posted by unearthed at 3:41 PM on September 13 [1 favorite]

Huh, round about me — viz., a couple acres either side of this gravel road — "no-till” can include running a diesel tractor spader or a BCS power harrow. Or possibly we’re all aiming at minimal till, and that depends.

Me, I’m Big Tarp.
posted by clew at 5:07 PM on September 13 [1 favorite]

There's something charming about these old steam engines - I was lucky enough to recently stumble over the Age of Steam Roundhouse in northeast Ohio, which has a staggering amount of steam engines both in use and in process of being rebuilt. Given the shear enormous size and weight of these beasts, it still shocks me that they were all pretty much hand-built, much like Kory's Case150 was - but in much larger numbers in a vastly shorter period of time with far less tech than today.
posted by Old'n'Busted at 5:44 PM on September 13 [2 favorites]

"Boilermaker" is a really impressive expert to be!
posted by clew at 7:00 PM on September 13 [1 favorite]

This is a road tractor; it can pull pretty much any implement you can contrive a connection for. The plough thing is both a demonstration of it's power that would mean a lot to people experienced with pulling a plough and a punch a world record. No one is going to be using this museum piece to plough up the back 40.
posted by Mitheral at 7:33 PM on September 13 [2 favorites]

For something more human scale this pulls too vroooomm, chuf, chuf..

Ploughing competitions are the oddests things, all competitors are farmers, and there's everything from horse-drawn to the latest CLAAS and J Deere. But if you look at some of the old ploughs you might see some look .. different, like HDPE plough-shares - "good in wet soil", telemetry, and wires leading away from implements that probably predate electricity. Digital readouts on steam engines...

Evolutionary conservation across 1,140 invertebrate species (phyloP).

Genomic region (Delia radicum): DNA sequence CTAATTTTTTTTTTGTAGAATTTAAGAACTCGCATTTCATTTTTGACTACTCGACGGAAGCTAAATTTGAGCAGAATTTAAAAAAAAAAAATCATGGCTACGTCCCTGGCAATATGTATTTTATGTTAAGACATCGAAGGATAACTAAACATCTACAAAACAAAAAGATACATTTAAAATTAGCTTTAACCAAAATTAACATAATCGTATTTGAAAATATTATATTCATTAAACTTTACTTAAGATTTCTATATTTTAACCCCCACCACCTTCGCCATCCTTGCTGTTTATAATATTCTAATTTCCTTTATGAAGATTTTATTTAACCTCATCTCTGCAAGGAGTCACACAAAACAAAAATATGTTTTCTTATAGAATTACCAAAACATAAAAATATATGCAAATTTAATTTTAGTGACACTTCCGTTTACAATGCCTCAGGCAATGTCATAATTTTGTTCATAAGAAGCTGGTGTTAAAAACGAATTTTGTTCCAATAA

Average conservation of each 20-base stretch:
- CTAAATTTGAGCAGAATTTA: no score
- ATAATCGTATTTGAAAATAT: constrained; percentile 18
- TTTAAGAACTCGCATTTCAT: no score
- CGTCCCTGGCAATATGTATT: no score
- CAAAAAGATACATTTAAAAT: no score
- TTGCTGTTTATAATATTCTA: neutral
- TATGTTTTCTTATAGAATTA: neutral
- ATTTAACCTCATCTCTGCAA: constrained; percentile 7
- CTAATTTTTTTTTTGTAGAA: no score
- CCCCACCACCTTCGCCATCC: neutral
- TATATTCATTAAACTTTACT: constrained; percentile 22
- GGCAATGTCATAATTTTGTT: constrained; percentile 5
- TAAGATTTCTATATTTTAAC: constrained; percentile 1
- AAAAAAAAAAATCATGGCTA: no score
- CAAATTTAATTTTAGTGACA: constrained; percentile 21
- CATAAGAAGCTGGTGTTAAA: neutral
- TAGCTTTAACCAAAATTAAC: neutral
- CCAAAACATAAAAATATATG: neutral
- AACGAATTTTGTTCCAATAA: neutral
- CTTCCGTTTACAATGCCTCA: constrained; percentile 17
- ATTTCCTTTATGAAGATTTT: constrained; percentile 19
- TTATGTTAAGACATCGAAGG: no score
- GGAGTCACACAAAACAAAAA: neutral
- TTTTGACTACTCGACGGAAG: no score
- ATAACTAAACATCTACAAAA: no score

posted by unearthed at 11:04 PM on September 13 [1 favorite]

Out here in the North Dakota/Minnesota area we're prime area for these sort of machines -- the bonanza farm era meets modern technology right when things were getting good, so there's a lot of historical recreationists in the steam power area. I've gone to the Rollag steam thresher reunion, which is one of the big ones and has its own train, but it seems like every other weekend there's some small group putting on their annual meet where a few steam engines show their mettle, along with early gas tractors, horsepower, etc.

But, these are largely restored machines, not newly manufactured ones, let alone an extinct beast like this. It's like resurrecting the brontosaurus.
posted by AzraelBrown at 6:15 AM on September 14 [1 favorite]

This post has been added to the Best Of blog!
posted by Brandon Blatcher at 8:04 AM on September 14

If you live in the city you can pull 50 bottoms with an open vodka-and-soda bar and some Dua Lipa remixes.
posted by Pickman's Next Top Model at 10:43 AM on September 14 [2 favorites]